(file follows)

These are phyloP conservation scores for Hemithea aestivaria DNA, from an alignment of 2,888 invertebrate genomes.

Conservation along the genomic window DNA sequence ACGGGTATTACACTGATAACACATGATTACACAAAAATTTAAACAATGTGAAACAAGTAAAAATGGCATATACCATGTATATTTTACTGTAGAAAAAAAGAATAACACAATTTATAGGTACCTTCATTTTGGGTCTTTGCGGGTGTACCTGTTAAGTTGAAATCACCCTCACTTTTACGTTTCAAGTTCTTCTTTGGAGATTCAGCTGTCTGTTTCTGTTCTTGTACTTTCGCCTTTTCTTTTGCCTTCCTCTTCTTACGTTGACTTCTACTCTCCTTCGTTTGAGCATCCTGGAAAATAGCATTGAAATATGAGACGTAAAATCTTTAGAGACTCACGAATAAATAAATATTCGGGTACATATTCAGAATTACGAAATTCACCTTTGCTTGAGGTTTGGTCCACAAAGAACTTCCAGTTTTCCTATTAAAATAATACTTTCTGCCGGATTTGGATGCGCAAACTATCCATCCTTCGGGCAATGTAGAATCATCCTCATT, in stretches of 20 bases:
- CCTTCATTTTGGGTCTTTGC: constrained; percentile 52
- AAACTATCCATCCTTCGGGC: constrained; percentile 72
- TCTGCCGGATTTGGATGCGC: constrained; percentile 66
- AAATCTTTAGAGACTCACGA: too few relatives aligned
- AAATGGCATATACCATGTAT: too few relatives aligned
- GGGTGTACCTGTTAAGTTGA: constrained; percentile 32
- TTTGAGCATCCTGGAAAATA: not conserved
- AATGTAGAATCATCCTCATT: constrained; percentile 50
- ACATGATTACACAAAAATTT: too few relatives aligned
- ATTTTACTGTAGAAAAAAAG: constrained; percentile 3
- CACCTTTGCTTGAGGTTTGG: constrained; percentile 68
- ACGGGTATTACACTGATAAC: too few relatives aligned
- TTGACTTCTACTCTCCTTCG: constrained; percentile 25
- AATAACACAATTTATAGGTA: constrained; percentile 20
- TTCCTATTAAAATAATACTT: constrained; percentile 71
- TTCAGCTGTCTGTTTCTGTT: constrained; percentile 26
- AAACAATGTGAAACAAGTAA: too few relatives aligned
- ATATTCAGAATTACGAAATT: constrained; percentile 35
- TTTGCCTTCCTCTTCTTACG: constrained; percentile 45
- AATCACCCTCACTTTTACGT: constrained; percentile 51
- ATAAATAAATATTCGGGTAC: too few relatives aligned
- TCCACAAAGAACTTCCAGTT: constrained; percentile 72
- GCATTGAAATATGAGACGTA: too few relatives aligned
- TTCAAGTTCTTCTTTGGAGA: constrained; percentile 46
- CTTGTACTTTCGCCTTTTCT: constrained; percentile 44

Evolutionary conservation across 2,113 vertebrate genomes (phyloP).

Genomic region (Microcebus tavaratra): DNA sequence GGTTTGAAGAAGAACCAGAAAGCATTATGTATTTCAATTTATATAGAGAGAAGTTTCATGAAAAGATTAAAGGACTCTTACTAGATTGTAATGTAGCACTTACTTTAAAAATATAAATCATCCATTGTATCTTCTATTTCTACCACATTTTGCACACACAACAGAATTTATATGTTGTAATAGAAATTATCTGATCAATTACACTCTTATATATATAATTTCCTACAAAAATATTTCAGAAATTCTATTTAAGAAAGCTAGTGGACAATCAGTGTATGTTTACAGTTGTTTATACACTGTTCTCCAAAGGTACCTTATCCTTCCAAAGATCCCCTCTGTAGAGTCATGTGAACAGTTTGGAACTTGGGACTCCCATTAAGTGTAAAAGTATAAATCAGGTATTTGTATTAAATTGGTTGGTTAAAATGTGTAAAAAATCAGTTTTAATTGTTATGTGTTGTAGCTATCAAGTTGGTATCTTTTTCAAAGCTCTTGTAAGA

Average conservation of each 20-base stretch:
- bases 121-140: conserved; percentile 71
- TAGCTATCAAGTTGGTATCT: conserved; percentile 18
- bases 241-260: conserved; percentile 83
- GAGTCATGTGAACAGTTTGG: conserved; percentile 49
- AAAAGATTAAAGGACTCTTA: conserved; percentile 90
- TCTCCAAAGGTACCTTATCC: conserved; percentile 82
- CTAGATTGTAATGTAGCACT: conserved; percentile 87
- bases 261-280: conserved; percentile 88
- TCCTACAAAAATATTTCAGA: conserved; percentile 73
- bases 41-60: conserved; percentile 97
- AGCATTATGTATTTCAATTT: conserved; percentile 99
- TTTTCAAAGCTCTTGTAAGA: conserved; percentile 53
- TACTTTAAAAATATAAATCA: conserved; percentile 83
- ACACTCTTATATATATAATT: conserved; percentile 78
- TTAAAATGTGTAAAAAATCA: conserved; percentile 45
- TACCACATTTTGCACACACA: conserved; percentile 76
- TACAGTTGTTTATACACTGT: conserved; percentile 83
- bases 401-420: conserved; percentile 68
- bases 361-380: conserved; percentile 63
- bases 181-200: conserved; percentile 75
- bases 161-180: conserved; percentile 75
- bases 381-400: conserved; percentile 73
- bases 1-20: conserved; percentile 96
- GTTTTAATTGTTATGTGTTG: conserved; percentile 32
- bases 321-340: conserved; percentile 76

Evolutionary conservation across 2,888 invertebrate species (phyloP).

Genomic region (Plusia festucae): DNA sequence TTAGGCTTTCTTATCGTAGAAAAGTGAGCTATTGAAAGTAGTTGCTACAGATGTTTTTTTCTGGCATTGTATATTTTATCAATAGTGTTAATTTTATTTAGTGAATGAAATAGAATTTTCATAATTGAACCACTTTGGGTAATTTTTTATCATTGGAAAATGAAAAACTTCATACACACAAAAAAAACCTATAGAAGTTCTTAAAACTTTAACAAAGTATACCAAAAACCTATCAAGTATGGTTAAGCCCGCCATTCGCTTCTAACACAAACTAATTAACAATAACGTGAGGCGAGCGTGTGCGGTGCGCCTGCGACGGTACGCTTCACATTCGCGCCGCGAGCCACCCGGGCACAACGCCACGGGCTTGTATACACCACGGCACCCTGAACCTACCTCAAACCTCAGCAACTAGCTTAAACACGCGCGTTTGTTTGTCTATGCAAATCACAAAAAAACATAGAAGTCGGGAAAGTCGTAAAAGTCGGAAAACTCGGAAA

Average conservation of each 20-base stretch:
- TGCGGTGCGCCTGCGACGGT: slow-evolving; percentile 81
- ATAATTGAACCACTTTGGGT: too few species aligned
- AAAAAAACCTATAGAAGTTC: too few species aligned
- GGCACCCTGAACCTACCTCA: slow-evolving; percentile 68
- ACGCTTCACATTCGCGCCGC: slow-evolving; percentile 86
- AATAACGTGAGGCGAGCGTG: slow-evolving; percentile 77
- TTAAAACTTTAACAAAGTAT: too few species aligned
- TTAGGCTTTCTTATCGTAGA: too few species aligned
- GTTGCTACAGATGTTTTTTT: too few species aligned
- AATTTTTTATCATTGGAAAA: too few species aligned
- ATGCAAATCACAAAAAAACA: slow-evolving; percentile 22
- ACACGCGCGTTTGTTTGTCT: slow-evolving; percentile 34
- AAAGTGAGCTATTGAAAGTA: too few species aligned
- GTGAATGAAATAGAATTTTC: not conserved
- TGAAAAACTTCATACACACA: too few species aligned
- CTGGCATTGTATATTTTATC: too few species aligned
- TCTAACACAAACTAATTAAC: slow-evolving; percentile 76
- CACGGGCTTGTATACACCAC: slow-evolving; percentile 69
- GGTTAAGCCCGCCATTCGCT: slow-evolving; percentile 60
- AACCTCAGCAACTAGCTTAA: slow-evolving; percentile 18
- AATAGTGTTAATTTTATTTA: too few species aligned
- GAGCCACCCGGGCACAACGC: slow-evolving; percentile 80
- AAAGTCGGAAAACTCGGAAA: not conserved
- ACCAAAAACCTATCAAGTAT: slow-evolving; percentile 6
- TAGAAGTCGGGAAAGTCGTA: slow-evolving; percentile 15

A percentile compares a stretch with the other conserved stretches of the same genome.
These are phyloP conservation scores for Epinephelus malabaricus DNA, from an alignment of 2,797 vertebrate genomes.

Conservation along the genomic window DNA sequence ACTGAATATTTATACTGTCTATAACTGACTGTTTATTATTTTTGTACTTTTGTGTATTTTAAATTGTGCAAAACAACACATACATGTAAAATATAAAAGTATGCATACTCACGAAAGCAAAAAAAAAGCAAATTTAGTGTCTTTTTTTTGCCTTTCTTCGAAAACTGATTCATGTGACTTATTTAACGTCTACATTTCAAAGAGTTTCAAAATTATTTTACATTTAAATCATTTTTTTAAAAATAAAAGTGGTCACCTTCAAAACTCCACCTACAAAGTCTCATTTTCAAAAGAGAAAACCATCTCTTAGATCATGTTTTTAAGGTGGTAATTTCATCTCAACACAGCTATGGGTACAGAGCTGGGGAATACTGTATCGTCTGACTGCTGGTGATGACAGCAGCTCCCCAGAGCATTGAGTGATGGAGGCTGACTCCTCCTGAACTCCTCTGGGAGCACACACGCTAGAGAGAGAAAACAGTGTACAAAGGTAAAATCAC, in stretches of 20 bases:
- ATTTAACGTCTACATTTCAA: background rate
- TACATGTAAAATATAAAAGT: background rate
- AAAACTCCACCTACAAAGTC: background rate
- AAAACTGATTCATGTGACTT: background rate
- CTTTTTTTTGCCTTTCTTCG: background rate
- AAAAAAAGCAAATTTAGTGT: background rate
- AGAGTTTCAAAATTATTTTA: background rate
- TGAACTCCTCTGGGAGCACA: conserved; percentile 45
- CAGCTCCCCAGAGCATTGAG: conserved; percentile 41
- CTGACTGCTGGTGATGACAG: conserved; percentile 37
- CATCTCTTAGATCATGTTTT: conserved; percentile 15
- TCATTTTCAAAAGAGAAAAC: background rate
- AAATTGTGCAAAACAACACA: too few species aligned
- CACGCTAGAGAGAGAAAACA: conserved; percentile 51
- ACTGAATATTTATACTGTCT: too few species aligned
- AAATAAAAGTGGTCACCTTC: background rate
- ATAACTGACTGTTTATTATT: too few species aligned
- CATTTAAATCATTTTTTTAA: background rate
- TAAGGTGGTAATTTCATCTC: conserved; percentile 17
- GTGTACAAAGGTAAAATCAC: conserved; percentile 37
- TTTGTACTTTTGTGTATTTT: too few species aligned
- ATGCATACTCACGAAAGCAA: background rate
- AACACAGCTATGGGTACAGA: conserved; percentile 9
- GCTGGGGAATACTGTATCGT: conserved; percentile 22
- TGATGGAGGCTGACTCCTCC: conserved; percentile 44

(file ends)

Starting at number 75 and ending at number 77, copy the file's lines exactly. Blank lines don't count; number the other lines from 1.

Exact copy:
- TCTAACACAAACTAATTAAC: slow-evolving; percentile 76
- CACGGGCTTGTATACACCAC: slow-evolving; percentile 69
- GGTTAAGCCCGCCATTCGCT: slow-evolving; percentile 60